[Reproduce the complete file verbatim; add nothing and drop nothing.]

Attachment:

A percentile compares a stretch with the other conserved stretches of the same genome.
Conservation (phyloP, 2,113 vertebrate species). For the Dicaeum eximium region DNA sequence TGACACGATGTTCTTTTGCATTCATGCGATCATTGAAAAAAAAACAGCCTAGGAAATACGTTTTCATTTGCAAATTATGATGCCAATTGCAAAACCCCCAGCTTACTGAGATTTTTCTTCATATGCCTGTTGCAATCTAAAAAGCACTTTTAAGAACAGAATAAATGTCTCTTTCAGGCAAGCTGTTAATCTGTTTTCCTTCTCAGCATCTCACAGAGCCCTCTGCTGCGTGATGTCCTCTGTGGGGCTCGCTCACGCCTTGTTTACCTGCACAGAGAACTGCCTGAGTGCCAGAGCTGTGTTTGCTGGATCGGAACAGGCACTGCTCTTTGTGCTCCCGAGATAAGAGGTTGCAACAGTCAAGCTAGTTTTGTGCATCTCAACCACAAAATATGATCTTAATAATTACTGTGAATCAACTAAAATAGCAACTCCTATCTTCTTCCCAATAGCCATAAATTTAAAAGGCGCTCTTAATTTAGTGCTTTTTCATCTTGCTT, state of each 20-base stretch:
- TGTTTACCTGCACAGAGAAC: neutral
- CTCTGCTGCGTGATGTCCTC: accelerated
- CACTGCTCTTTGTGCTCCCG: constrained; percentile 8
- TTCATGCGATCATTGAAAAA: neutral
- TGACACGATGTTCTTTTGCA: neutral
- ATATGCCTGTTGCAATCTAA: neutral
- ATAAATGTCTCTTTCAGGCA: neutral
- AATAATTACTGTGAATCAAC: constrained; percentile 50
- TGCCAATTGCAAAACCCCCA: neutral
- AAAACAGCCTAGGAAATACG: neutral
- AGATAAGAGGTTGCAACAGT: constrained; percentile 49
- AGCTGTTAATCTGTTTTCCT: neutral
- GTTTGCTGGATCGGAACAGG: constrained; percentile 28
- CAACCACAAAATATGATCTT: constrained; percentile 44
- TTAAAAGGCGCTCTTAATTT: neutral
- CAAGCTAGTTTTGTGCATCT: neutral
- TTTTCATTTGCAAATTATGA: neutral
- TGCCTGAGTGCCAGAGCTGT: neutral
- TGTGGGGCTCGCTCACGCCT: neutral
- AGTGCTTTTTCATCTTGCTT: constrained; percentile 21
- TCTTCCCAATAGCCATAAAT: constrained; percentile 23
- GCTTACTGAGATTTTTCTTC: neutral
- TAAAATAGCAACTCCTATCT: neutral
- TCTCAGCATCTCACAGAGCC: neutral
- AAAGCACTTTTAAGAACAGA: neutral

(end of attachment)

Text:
A percentile compares a stretch with the other conserved stretches of the same genome.
Conservation (phyloP, 2,113 vertebrate species). For the Dicaeum eximium region DNA sequence TGACACGATGTTCTTTTGCATTCATGCGATCATTGAAAAAAAAACAGCCTAGGAAATACGTTTTCATTTGCAAATTATGATGCCAATTGCAAAACCCCCAGCTTACTGAGATTTTTCTTCATATGCCTGTTGCAATCTAAAAAGCACTTTTAAGAACAGAATAAATGTCTCTTTCAGGCAAGCTGTTAATCTGTTTTCCTTCTCAGCATCTCACAGAGCCCTCTGCTGCGTGATGTCCTCTGTGGGGCTCGCTCACGCCTTGTTTACCTGCACAGAGAACTGCCTGAGTGCCAGAGCTGTGTTTGCTGGATCGGAACAGGCACTGCTCTTTGTGCTCCCGAGATAAGAGGTTGCAACAGTCAAGCTAGTTTTGTGCATCTCAACCACAAAATATGATCTTAATAATTACTGTGAATCAACTAAAATAGCAACTCCTATCTTCTTCCCAATAGCCATAAATTTAAAAGGCGCTCTTAATTTAGTGCTTTTTCATCTTGCTT, state of each 20-base stretch:
- TGTTTACCTGCACAGAGAAC: neutral
- CTCTGCTGCGTGATGTCCTC: accelerated
- CACTGCTCTTTGTGCTCCCG: constrained; percentile 8
- TTCATGCGATCATTGAAAAA: neutral
- TGACACGATGTTCTTTTGCA: neutral
- ATATGCCTGTTGCAATCTAA: neutral
- ATAAATGTCTCTTTCAGGCA: neutral
- AATAATTACTGTGAATCAAC: constrained; percentile 50
- TGCCAATTGCAAAACCCCCA: neutral
- AAAACAGCCTAGGAAATACG: neutral
- AGATAAGAGGTTGCAACAGT: constrained; percentile 49
- AGCTGTTAATCTGTTTTCCT: neutral
- GTTTGCTGGATCGGAACAGG: constrained; percentile 28
- CAACCACAAAATATGATCTT: constrained; percentile 44
- TTAAAAGGCGCTCTTAATTT: neutral
- CAAGCTAGTTTTGTGCATCT: neutral
- TTTTCATTTGCAAATTATGA: neutral
- TGCCTGAGTGCCAGAGCTGT: neutral
- TGTGGGGCTCGCTCACGCCT: neutral
- AGTGCTTTTTCATCTTGCTT: constrained; percentile 21
- TCTTCCCAATAGCCATAAAT: constrained; percentile 23
- GCTTACTGAGATTTTTCTTC: neutral
- TAAAATAGCAACTCCTATCT: neutral
- TCTCAGCATCTCACAGAGCC: neutral
- AAAGCACTTTTAAGAACAGA: neutral